And that's it. This is what Aldous Huxley called Christianity without tears. It's Christianity without the cross. And this, as Bonhoeffer said, is the deadly enemy of Christians. And this is especially so as we're moving into this soft totalitarianism which operates by making us afraid of losing our status, our money, and our comfort.

Rod, let me point this to the family as we come in for a landing. Because, again, I've always said that when you look at the Lord and the Lord's work, there's three institutions that he established, the church, the government, and the family. And I think that's why the church and the family are under such assault by the government, right? And the family in your book, and you point out in the Eastern Bloc, under communism, how the family became a vital tool to maintain Christian discipline and that hope that you talk about. And that does bring us back, I think, to the Binda parents.

So why don't we work that in as to how they use the family rightfully to raise their kids in a healthy way. I'm so glad you asked about them. This is the most impressive family. They live in Prague. Václav and Camilla Binda were the parents. Václav died in 1999, but his wife Camilla is still going.

They were the only Christians in the inner circle of Václav Havel in the Czech dissidents. And in fact, I asked Camilla about that. I said, wasn't it difficult for you as Christians to be there with all these hippies?

And Camilla said, no, actually it wasn't. They said that courage was the rarest quality under communism. And when you found someone who was courageous, that was the most important thing.

You didn't matter what else they believed. She said we would be better off with a few of these courageous hippies who had the courage to stand up to the machine than with a thousand Christians who shared our beliefs but who didn't have the courage to stand up. Anyway, the Binda family raised six kids in communism at a time when the parents were targeted by the regime because of their activism. In fact, the dad went to prison for four years. But they understood that the family had to be where the resistance to totalitarianism began.

So what would they do? When the kids would come home from school, they had to go to communist schools. Václav, the dad, a mathematician, would sit down with them and help them to understand what they had heard that day and to pick out truth from lies. Camilla, her main role was to read to the kids. She too was a professor and she would read to them two or three hours a day, even when her husband was in prison, because she knew that to build their moral imagination was vital.

So I asked her, Camilla, what did you read to them? She said, I read myths, I read the classics, and I read a lot of Tolkien. I said, Tolkien? Why Tolkien? She looked at me straight in the eyes and said, because we knew that Mordor was real. And I began to understand what she meant by that.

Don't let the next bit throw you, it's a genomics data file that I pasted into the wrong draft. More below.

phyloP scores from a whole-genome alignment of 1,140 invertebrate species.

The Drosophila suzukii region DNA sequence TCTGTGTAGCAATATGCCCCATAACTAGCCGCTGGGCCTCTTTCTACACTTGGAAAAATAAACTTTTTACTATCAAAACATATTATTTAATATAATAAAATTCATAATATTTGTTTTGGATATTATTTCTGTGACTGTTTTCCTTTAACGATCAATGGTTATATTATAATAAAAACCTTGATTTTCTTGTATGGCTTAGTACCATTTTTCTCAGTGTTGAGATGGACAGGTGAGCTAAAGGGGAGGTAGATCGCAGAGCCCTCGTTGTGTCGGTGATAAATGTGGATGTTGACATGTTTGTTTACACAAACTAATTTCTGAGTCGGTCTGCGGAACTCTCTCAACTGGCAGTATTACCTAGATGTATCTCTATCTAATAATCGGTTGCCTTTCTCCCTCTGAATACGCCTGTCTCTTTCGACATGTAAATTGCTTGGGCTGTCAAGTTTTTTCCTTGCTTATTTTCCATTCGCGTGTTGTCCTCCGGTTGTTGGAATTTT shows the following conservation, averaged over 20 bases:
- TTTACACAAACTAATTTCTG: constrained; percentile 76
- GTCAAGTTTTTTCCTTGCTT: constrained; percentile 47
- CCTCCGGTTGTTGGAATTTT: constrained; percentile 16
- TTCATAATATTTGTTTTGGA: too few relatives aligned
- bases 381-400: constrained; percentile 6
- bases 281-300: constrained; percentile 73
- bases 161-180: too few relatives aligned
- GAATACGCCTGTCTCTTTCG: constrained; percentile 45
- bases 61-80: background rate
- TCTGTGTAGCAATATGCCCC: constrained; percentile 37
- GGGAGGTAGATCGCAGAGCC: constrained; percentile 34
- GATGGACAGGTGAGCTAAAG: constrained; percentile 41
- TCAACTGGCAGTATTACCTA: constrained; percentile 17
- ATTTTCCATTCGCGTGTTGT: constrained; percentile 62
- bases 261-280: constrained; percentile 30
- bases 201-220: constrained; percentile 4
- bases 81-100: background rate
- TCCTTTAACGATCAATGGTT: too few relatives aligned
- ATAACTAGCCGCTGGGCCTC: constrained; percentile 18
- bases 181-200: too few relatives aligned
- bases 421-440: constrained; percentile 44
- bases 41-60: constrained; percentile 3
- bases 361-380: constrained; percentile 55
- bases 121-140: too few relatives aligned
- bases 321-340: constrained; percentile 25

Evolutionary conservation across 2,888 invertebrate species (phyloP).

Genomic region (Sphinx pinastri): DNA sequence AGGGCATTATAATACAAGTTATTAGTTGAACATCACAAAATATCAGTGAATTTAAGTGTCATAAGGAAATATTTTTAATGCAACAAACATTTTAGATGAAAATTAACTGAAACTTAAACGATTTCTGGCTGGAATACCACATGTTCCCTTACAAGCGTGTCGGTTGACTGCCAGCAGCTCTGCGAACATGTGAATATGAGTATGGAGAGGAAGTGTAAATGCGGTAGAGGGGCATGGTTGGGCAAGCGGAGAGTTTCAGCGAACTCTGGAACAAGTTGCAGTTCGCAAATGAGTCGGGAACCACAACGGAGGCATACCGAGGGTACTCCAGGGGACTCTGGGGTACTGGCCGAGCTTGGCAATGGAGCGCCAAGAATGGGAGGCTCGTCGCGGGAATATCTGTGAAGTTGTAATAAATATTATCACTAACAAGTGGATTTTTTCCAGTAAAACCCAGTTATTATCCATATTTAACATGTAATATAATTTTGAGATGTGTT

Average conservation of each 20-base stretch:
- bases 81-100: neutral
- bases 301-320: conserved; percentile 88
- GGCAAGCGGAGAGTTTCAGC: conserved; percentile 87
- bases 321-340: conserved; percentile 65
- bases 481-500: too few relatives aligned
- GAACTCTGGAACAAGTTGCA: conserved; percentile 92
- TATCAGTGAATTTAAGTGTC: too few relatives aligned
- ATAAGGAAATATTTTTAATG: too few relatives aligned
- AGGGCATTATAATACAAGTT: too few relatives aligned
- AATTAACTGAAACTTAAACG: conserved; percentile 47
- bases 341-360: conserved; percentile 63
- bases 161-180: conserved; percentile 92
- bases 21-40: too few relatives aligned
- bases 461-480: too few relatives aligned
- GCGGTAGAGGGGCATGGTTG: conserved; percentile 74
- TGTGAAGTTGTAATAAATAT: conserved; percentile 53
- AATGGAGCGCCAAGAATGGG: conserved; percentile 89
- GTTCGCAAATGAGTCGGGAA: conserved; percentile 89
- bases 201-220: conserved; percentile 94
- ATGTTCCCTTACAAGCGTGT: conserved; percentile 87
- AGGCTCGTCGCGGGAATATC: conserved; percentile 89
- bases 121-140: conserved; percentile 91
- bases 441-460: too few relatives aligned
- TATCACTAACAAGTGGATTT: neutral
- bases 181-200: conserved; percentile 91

Interesting. Yeah, that these children, they couldn't understand Marxism, Leninism, they did not get the details of this, but they could understand the Fellowship of the Ring. They could understand the dragons, they could understand what Mordor was, and they began to understand that the men and women who would come together in their parents' apartment to fight this Mordor, they were like the Fellowship of the Ring. I found this to be so important because all of these kids grew up knowing that they had a role, a God-given role, to fight for freedom. Today, 30 years after communism, all of the Benda kids have kids of their own, and all of them are faithful Christians, even though the Czech Republic is the most atheist country in all of Europe, because they know that now they went from fighting the hard totalitarianism of Marxism to fighting this new soft totalitarianism of secularism and consumerism that also threatens to take their faith away. It all started in the family, though, with the Benda family, the mom and dad, consciously raising these kids to be countercultural. The kids, too, now adults, talked about how their father and mother were such icons of courage for them. They saw their mom and dad taking tough stands and being willing to pay the price for it, and the dad also showed them movies that helped train the kids into what it means to be virtuous and courageous. They showed them High Noon all the time and talked about it, and they saw their own father, Václav, as being like Gary Cooper's sheriff there. So I just love this family so much.

I dedicated a whole chapter in the book to them because they are a real model for all of us Christians today who may wonder, how can we resist this? We tend to think of resistance as only going out to protest or voting. In fact, the Bendas say there are things that you can do and you must do in the daily life of your family to build this resistance into your kids. And what's so reinforcing with what you're saying is this innate understanding in our hearts as human beings that there's good and evil.